According to the Society for Human Resource Management, workplace conflict is defined as “any workplace disagreement that disrupts the flow of work.” Additionally, SHRM has mentioned that this type of conflict “is inevitable when employees of various backgrounds and different work styles are brought together for a shared business purpose.”
On the bright side, workplace conflict can be resolved when proper action is taken. Not only that, but workplace conflict can also be managed in ways that minimize the likelihood of further conflict transpiring in the future.
First, let’s examine the causes behind workplace conflict
An SHRM survey has shown that workplace conflict typically arises as the result of the following causes:
- A lack of needs being met at work.
- Employees who find co-workers to behave in irritating ways.
- Differences in work styles, approaches and overall goals.
- Personality differences that clash.
- Poor communication or conversation styles between co-workers.
- The perception that resource-related distribution is not fair.
- Unclear roles or lack of purpose in the workplace.
These are only a few of the potential causes of workplace conflict. There are several other reasons that could bring workplace conflict to fruition.
What are the consequences of workplace conflict?
A study put forth by CPP Inc. in 2008 stated that U.S. employees allocate more than 2.8 hours per week, per person, toward the management of workplace conflict. In total, more than $359 billion is put toward the hours employees spend managing workplace conflict.
Furthermore, the study showed that approximately 85% of employees have come in contact with workplace conflict at some point in their careers. While some instances of workplace conflict are seemingly minor, other instances involve problems that have resulted in personal attacks, physical injuries, illnesses, absence from work and failure to either complete or advance certain projects.
It may seem hard to believe, but conflict is prevalent among employees who operate in remote work environments as well. You might be wondering how it’s possible to experience workplace conflict when you work from home, but research has shown that more than 80% of remote employees have experienced conflict as part of their jobs.
As mentioned, there are very steep costs imposed upon employers as a result of workplace conflict. Due to the expensive nature of workplace conflict, it is absolutely necessary for businesses to address, manage, resolve and prevent workplace conflict to the best of their ability.
Here are four conflict resolution techniques
Understand that everyone views fairness differently based on their own biased perceptions of what equality means. When conflict arises, both parties are usually of the opinion that they are in the right and the opposing party is in the wrong.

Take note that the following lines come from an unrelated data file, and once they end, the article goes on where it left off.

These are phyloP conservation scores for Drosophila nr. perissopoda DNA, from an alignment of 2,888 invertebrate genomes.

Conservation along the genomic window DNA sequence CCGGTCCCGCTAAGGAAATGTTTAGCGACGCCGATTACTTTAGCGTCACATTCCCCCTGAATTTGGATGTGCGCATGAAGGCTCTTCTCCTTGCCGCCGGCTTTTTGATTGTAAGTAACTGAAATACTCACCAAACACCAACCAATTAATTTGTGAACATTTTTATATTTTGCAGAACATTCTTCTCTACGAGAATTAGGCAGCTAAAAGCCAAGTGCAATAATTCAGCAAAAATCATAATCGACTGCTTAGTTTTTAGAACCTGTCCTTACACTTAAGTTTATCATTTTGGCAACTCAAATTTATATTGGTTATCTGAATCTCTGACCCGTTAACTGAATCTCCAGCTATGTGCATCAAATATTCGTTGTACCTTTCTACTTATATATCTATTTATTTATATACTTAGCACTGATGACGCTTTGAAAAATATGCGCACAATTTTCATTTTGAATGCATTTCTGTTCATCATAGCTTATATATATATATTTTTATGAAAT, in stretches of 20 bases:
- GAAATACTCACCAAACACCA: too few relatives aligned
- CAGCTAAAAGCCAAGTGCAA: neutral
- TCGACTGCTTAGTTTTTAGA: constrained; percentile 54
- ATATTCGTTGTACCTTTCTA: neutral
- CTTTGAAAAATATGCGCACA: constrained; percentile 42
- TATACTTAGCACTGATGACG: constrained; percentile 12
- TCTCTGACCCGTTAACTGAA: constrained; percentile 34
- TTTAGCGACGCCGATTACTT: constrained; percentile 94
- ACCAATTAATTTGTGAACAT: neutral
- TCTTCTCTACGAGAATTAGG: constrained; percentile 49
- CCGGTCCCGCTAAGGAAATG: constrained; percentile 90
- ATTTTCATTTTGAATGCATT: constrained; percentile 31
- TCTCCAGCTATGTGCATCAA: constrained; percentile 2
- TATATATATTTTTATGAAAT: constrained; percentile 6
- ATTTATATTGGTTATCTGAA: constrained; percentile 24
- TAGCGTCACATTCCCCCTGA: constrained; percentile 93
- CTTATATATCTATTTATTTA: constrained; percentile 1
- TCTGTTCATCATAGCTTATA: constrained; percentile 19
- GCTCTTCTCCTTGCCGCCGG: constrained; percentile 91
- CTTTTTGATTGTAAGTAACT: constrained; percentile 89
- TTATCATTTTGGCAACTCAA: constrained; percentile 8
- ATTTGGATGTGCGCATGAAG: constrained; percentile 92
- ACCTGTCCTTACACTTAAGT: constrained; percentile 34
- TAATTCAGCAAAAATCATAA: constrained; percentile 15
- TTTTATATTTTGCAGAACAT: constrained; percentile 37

This is due to the fact that neither party involved can view the situation objectively because their emotions are clouding their judgment. That’s why an unbiased mediator can help you. With their objective approach, mediators can ensure that fairness is the angle being taken in the process of resolving workplace conflict.
Go beneath the surface and focus on the root of the problem. When conflict is present, it means there are factors involved in the situation that the two parties do not see eye to eye on.
Beyond these factors, there might even be a few negative emotions in the mix, such as frustration, anger or even sadness. When you seek to identify as well as address all of the factors that are at play, you can seek the heart of the deeper issues and then eliminate them so that employees are not in constant conflict with each other.
Call upon the HR division of your company when appropriate. In certain cases, conflict can be resolved between the employees themselves if not by their managers or supervisors.
However, in the majority of workplace conflict cases, HR departments have to step in and help facilitate the resolution. For instance, calling in HR is often necessary when the conflict becomes personal, employees feel disrespected, co-workers threaten to quit because of the unresolved issues and the conflict puts morale in harm’s way.
Know when it is time to rely on the support of professionals and outside help. In many cases, the issue behind workplace conflict can be resolved internally. However, there are times when it is necessary to enlist the help of external resources and outside assistance, which can be in the form of attorneys, mediators or arbitrators, among others.
For instance, if the root cause of workplace conflict involves legal matters or topics pertaining to discrimination, then external help from experienced professionals is key. Other examples include circumstances in which HR cannot handle the problem, the workplace has become toxic or a certain cause of conflict continues to take place.
Workplace conflict is undoubtedly a widespread and complex issue that involves far more factors than those we have listed in this article. The goal is to take this information and tailor it to your company’s workplace, culture and operations.
If you find yourself experiencing ongoing problems that you are not sure how to address or solve, it is wise to turn to experienced workplace consultants and psychologists who may be able to help you put an end to workplace conflict.